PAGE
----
Turkey cannot advance with ‘obedient citizens’

Turkey cannot advance with ‘obedient citizens’

When I was in junior high, every year they would take us to the ancient city of Ephesus, split us into two groups and make us debate on a given subject. We were not allowed to select our group, thus, the view we defended could actually be opposing our personal view. 

At first, I remember having a very difficult time defending the opposite of my personal view. In order to be able to do this, I had to view my own idea critically. As a result, this exercise had taught us children to think critically, to defend each idea and to practice self-criticism. 

In our school, a student would be able to ask a teacher, “What good is this information for me?” A student was able to say his or her idea freely, would have opposing ideas to the teacher and discuss them. 

In school, maybe more important than classes, there would be committees and councils formed. It was encouraged that students should take part in the school’s administration. 

I attended the American Collegiate Institute in İzmir. But this shouldn’t make you think that this kind of education was limited to private schools only. At that time, even if the curriculum may not have been as liberal, students in state schools were also given similar opportunities. The education offered in state schools in the 90s was much better compared to today’s education. If a child scored well enough to enter both a private school and an Anatolian High School, the family, even if they were financially able to afford the private school, would think many times before they choose the school. 

Today, the state of our education is evident. PISA results are getting worse every passing year, we go even lower than the already bottom spots. The state of educators and administrators is pathetic. They are fixated on the length of skirts of schoolgirls and co-ed classes. Administrators worry about New Year celebrations in schools. Their biggest priorities are imam schools and vocational religious high schools. Do you think critical thinking would find its place in such an environment?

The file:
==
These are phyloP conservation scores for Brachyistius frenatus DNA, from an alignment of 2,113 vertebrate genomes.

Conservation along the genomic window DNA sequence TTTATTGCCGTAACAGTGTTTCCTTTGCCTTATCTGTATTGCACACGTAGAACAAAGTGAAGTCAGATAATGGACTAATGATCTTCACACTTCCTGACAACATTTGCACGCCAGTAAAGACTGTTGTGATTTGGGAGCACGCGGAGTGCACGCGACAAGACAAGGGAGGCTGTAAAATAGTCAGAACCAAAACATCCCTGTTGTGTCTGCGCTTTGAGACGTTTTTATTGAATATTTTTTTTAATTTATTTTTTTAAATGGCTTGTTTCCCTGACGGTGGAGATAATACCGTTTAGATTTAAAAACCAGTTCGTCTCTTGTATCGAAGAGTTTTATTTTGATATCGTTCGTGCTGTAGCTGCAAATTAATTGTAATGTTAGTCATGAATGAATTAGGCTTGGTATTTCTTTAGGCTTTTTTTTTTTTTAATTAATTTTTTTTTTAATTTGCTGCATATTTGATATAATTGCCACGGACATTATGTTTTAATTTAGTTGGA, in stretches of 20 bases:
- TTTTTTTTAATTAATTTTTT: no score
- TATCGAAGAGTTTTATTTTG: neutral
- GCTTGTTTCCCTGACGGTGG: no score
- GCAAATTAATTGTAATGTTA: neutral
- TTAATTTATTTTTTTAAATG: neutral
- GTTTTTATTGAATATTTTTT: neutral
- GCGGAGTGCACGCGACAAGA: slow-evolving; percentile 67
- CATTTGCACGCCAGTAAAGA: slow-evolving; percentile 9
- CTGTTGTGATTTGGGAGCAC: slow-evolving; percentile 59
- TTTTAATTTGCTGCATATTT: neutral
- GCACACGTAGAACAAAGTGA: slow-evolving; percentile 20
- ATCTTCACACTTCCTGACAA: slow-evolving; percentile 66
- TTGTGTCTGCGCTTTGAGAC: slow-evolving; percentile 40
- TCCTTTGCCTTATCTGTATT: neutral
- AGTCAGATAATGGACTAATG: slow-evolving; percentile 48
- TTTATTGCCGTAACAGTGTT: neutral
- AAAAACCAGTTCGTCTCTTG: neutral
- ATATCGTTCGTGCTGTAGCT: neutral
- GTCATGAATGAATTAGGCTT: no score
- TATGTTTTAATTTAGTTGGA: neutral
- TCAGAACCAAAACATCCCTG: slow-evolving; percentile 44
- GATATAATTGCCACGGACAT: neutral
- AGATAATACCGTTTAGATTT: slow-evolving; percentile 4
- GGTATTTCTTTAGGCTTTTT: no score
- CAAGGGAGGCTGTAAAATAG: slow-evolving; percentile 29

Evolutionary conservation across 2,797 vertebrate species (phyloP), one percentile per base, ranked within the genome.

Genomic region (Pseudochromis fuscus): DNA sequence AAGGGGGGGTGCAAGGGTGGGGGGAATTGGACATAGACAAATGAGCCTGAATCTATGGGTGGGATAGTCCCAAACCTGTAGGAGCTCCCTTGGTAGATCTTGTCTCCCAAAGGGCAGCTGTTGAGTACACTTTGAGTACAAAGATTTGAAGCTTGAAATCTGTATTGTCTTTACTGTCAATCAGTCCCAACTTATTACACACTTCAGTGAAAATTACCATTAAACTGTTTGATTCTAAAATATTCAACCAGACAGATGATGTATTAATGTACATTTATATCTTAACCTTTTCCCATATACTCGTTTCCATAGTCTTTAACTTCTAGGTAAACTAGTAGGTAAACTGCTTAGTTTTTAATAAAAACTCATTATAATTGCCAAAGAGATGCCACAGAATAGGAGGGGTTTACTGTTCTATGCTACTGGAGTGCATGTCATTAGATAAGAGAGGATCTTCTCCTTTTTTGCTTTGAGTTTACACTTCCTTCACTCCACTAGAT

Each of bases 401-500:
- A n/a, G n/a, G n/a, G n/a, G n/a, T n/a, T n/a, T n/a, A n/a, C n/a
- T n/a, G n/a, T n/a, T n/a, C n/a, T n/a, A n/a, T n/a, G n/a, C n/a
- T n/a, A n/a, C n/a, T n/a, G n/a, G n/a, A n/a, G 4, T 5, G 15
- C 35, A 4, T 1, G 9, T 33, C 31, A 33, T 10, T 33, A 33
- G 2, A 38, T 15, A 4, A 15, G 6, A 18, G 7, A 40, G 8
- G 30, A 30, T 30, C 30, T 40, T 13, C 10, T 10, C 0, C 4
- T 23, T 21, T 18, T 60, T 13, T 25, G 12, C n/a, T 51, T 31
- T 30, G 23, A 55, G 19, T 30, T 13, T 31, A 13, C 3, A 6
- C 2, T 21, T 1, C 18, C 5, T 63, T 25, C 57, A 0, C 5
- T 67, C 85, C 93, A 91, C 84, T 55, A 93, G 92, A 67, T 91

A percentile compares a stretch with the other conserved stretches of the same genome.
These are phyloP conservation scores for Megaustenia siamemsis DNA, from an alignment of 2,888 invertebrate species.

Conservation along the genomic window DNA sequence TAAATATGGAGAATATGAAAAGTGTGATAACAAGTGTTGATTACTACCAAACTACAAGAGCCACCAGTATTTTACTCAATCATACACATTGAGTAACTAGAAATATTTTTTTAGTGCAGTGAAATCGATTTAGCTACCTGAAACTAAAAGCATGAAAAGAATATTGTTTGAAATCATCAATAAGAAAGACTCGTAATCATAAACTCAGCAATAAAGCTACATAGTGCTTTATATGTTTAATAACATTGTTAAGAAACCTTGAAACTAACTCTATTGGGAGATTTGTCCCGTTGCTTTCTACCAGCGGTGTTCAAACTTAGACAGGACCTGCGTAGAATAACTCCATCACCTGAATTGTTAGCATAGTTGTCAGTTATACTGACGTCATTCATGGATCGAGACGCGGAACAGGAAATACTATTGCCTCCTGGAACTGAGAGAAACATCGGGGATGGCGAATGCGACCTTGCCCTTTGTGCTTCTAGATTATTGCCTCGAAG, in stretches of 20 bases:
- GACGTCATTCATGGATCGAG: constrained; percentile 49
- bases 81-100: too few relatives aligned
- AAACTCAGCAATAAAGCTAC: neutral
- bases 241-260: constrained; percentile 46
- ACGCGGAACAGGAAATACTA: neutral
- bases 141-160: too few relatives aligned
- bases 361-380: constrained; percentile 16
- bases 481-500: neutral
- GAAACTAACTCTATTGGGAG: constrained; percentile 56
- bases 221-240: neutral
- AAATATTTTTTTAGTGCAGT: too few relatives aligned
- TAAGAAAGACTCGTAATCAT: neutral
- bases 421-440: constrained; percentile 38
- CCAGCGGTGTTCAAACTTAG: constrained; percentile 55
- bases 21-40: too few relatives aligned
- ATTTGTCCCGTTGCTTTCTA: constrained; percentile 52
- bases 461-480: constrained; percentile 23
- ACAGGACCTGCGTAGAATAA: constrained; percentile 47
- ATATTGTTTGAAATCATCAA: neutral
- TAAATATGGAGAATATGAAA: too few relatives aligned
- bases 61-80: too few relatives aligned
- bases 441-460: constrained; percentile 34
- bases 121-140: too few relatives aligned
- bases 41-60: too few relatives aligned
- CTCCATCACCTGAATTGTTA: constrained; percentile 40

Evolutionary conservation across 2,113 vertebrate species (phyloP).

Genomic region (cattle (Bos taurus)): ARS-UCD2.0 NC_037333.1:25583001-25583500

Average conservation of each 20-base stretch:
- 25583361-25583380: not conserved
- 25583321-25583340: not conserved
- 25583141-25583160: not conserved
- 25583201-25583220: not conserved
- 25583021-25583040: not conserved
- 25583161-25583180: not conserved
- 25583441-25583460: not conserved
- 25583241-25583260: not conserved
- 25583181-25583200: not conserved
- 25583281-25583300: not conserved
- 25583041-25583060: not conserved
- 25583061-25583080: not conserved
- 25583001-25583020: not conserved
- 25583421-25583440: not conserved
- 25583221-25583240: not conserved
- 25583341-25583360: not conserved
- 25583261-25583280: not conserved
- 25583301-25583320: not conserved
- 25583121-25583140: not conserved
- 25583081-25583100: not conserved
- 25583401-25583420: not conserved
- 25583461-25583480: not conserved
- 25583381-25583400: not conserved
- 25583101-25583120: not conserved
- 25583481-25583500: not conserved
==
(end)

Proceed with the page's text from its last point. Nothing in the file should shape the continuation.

Those who do not know how to think critically cannot go pursue in science. Similarly, they would not be able to solve problems. They would not be able to question. 

Those who do not know how to think critically cannot make social peace. 

Those individuals who know how to think critically, test prejudgments, assumptions and knowledge; they discuss results; they do not fall into traps. 

Those individuals who know how to think critically are flexible, patient and open to changes. 

Critical thinking is a must for becoming an individual, a citizen, a literate, politically and legally, for ethical understanding, for analyzing and using the language, for reconciliation, for the culture of peace, to be able to decide and abide by the decisions made. 

At a place where religious classes are compulsory, where the content of education is nationalistic and designed by a religious mentality, we cannot talk about critical thinking. 

The current education system is raising a generation of “approved citizens” based on duties and not on rights, not as active citizens but as passive ones. 

It is one thing to urge a child to love his or her country and its people, but it is another thing to make them believe that they live as an individual in a homogenous nation in a country surrounded by threats and dangers. In the latter, there is no space for critical thinking, there is a design for an obedient society. 

The Education Reform Initiative (ERG) which offers critical education and provides critical thinking training for teachers in cooperation with the education ministry has angered the education ministry. The deputy undersecretary has accused the ERG for eroding the nation’s confidence on and the reputation of the state, by criticizing the PISA results and for adopting an intention to create pessimism in students and parents. 
It is a huge injustice to blame an institution that has devoted itself to explain the importance of critical thinking and to developing the education system in Turkey of being evil-minded because it has criticized them.  

An institute that teaches criticizing is criticized for criticizing. Even the sentence sounds funny. 

It is a problem, as a matter of fact, if an institution operating in the field of education does not criticize this failed system. 

Administrators who bear responsibility, instead of being angry at these criticisms and call their staff not to return invitations from the ERG, if they actually lend an ear to the ERG critics, then everything would be better. 

If the level of our average university graduate is lower than that of a Japanese drop-out, then the confidence eroding factor here is not these criticisms, it is the state itself.